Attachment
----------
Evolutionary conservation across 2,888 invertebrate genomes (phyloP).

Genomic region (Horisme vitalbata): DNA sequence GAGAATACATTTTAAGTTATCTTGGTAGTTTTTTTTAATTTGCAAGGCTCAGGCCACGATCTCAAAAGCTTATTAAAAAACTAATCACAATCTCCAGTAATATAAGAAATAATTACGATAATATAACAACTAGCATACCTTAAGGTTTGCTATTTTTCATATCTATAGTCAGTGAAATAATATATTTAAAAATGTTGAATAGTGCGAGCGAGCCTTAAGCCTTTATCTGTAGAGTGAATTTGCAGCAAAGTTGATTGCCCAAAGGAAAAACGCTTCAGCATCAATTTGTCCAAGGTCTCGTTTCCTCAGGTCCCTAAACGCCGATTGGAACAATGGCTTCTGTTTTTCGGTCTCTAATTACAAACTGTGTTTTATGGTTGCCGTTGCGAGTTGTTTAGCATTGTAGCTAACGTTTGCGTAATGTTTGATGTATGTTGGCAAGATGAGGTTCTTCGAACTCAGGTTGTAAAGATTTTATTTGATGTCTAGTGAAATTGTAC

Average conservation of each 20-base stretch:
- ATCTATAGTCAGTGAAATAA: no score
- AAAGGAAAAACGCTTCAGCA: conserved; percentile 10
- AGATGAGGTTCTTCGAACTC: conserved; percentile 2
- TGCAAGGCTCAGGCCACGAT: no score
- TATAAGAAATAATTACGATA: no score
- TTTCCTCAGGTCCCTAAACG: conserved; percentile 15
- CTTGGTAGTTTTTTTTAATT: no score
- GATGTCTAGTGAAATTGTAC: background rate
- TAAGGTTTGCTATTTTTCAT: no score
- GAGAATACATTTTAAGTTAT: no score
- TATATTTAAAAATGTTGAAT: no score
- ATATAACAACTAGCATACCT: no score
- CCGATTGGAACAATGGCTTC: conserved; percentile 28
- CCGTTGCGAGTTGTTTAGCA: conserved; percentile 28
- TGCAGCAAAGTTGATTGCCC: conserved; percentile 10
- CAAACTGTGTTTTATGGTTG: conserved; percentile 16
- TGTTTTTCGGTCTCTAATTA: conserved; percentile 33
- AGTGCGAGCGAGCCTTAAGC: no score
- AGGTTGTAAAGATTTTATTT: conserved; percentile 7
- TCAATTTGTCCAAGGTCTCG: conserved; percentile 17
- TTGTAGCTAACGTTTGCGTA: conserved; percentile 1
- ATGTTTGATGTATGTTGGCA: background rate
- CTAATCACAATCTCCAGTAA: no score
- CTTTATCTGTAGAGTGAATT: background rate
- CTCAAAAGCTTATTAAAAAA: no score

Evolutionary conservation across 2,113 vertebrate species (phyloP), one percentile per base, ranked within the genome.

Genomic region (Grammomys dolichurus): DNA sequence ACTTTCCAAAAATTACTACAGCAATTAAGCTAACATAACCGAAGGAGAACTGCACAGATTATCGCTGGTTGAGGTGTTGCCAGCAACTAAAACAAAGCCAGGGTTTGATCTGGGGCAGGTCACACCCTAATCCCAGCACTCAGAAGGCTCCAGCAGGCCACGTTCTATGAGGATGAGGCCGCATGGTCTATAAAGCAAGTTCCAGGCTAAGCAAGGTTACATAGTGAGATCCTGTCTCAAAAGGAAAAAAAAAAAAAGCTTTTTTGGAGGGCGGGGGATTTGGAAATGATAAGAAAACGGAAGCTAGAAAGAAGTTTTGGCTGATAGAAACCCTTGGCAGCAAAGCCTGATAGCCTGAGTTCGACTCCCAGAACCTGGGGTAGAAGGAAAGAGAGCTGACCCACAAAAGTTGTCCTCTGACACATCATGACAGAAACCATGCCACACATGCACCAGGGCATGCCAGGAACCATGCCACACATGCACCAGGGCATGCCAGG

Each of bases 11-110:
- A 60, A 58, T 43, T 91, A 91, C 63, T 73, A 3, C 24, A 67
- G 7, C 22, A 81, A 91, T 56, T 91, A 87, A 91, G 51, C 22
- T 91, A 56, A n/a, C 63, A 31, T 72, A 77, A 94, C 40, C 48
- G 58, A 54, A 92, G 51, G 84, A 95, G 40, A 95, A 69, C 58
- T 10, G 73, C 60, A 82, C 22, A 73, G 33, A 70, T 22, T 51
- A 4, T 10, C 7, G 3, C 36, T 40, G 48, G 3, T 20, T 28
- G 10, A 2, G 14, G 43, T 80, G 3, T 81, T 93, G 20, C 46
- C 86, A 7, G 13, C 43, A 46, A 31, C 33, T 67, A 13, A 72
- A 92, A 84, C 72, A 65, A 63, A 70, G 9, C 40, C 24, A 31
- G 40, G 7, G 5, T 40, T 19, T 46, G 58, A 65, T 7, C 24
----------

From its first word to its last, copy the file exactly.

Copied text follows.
Evolutionary conservation across 2,888 invertebrate genomes (phyloP).

Genomic region (Horisme vitalbata): DNA sequence GAGAATACATTTTAAGTTATCTTGGTAGTTTTTTTTAATTTGCAAGGCTCAGGCCACGATCTCAAAAGCTTATTAAAAAACTAATCACAATCTCCAGTAATATAAGAAATAATTACGATAATATAACAACTAGCATACCTTAAGGTTTGCTATTTTTCATATCTATAGTCAGTGAAATAATATATTTAAAAATGTTGAATAGTGCGAGCGAGCCTTAAGCCTTTATCTGTAGAGTGAATTTGCAGCAAAGTTGATTGCCCAAAGGAAAAACGCTTCAGCATCAATTTGTCCAAGGTCTCGTTTCCTCAGGTCCCTAAACGCCGATTGGAACAATGGCTTCTGTTTTTCGGTCTCTAATTACAAACTGTGTTTTATGGTTGCCGTTGCGAGTTGTTTAGCATTGTAGCTAACGTTTGCGTAATGTTTGATGTATGTTGGCAAGATGAGGTTCTTCGAACTCAGGTTGTAAAGATTTTATTTGATGTCTAGTGAAATTGTAC

Average conservation of each 20-base stretch:
- ATCTATAGTCAGTGAAATAA: no score
- AAAGGAAAAACGCTTCAGCA: conserved; percentile 10
- AGATGAGGTTCTTCGAACTC: conserved; percentile 2
- TGCAAGGCTCAGGCCACGAT: no score
- TATAAGAAATAATTACGATA: no score
- TTTCCTCAGGTCCCTAAACG: conserved; percentile 15
- CTTGGTAGTTTTTTTTAATT: no score
- GATGTCTAGTGAAATTGTAC: background rate
- TAAGGTTTGCTATTTTTCAT: no score
- GAGAATACATTTTAAGTTAT: no score
- TATATTTAAAAATGTTGAAT: no score
- ATATAACAACTAGCATACCT: no score
- CCGATTGGAACAATGGCTTC: conserved; percentile 28
- CCGTTGCGAGTTGTTTAGCA: conserved; percentile 28
- TGCAGCAAAGTTGATTGCCC: conserved; percentile 10
- CAAACTGTGTTTTATGGTTG: conserved; percentile 16
- TGTTTTTCGGTCTCTAATTA: conserved; percentile 33
- AGTGCGAGCGAGCCTTAAGC: no score
- AGGTTGTAAAGATTTTATTT: conserved; percentile 7
- TCAATTTGTCCAAGGTCTCG: conserved; percentile 17
- TTGTAGCTAACGTTTGCGTA: conserved; percentile 1
- ATGTTTGATGTATGTTGGCA: background rate
- CTAATCACAATCTCCAGTAA: no score
- CTTTATCTGTAGAGTGAATT: background rate
- CTCAAAAGCTTATTAAAAAA: no score

Evolutionary conservation across 2,113 vertebrate species (phyloP), one percentile per base, ranked within the genome.

Genomic region (Grammomys dolichurus): DNA sequence ACTTTCCAAAAATTACTACAGCAATTAAGCTAACATAACCGAAGGAGAACTGCACAGATTATCGCTGGTTGAGGTGTTGCCAGCAACTAAAACAAAGCCAGGGTTTGATCTGGGGCAGGTCACACCCTAATCCCAGCACTCAGAAGGCTCCAGCAGGCCACGTTCTATGAGGATGAGGCCGCATGGTCTATAAAGCAAGTTCCAGGCTAAGCAAGGTTACATAGTGAGATCCTGTCTCAAAAGGAAAAAAAAAAAAAGCTTTTTTGGAGGGCGGGGGATTTGGAAATGATAAGAAAACGGAAGCTAGAAAGAAGTTTTGGCTGATAGAAACCCTTGGCAGCAAAGCCTGATAGCCTGAGTTCGACTCCCAGAACCTGGGGTAGAAGGAAAGAGAGCTGACCCACAAAAGTTGTCCTCTGACACATCATGACAGAAACCATGCCACACATGCACCAGGGCATGCCAGGAACCATGCCACACATGCACCAGGGCATGCCAGG

Each of bases 11-110:
- A 60, A 58, T 43, T 91, A 91, C 63, T 73, A 3, C 24, A 67
- G 7, C 22, A 81, A 91, T 56, T 91, A 87, A 91, G 51, C 22
- T 91, A 56, A n/a, C 63, A 31, T 72, A 77, A 94, C 40, C 48
- G 58, A 54, A 92, G 51, G 84, A 95, G 40, A 95, A 69, C 58
- T 10, G 73, C 60, A 82, C 22, A 73, G 33, A 70, T 22, T 51
- A 4, T 10, C 7, G 3, C 36, T 40, G 48, G 3, T 20, T 28
- G 10, A 2, G 14, G 43, T 80, G 3, T 81, T 93, G 20, C 46
- C 86, A 7, G 13, C 43, A 46, A 31, C 33, T 67, A 13, A 72
- A 92, A 84, C 72, A 65, A 63, A 70, G 9, C 40, C 24, A 31
- G 40, G 7, G 5, T 40, T 19, T 46, G 58, A 65, T 7, C 24